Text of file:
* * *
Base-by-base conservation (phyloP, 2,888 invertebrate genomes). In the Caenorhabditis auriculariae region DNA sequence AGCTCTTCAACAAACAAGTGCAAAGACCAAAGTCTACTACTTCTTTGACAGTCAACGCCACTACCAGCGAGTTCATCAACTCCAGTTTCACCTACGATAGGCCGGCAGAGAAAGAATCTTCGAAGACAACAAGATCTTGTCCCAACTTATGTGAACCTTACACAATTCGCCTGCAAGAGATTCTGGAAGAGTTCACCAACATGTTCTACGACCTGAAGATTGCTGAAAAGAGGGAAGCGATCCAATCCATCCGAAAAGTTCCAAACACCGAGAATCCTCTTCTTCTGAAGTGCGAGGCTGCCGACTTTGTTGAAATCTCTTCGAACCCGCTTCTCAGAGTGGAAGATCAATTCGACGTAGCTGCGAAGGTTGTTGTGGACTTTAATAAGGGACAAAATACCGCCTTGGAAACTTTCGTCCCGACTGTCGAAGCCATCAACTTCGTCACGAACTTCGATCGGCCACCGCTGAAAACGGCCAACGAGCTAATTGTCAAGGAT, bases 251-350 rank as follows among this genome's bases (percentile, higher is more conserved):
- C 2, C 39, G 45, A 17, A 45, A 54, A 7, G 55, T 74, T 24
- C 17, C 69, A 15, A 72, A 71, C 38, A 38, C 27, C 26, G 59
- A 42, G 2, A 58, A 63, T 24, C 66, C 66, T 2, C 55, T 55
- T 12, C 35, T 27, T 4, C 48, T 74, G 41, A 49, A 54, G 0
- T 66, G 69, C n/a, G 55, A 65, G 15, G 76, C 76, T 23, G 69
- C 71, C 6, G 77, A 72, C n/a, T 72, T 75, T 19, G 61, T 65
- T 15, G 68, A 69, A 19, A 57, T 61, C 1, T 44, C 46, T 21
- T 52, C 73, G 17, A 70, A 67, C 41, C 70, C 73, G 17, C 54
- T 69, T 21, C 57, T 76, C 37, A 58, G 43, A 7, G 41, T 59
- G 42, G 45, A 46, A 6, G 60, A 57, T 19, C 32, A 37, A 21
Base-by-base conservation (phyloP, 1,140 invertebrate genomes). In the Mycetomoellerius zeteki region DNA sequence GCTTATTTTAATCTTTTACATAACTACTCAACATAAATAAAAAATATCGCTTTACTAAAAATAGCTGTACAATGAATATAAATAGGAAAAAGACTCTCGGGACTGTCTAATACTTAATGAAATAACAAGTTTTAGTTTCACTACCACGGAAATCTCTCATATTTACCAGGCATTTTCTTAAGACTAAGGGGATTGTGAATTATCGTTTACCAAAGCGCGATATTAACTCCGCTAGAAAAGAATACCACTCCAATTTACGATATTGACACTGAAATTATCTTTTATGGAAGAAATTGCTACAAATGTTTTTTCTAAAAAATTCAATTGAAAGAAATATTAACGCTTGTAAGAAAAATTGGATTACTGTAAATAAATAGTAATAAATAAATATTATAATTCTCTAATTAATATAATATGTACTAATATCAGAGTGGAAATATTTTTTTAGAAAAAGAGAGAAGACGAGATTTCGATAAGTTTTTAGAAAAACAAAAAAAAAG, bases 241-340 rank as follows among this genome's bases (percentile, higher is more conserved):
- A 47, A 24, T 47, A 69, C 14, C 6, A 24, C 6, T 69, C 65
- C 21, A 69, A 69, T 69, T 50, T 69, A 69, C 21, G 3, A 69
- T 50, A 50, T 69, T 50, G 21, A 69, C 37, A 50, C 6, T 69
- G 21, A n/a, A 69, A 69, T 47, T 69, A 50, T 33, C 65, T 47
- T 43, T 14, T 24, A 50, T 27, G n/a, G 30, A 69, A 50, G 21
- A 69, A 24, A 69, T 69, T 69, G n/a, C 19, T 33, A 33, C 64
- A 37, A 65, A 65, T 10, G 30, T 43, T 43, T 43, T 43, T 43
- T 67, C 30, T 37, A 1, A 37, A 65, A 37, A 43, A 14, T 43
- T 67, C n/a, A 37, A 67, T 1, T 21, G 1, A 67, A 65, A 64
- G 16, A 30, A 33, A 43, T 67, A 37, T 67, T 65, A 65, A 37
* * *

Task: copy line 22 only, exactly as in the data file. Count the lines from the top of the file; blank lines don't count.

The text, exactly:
- G 16, A 30, A 33, A 43, T 67, A 37, T 67, T 65, A 65, A 37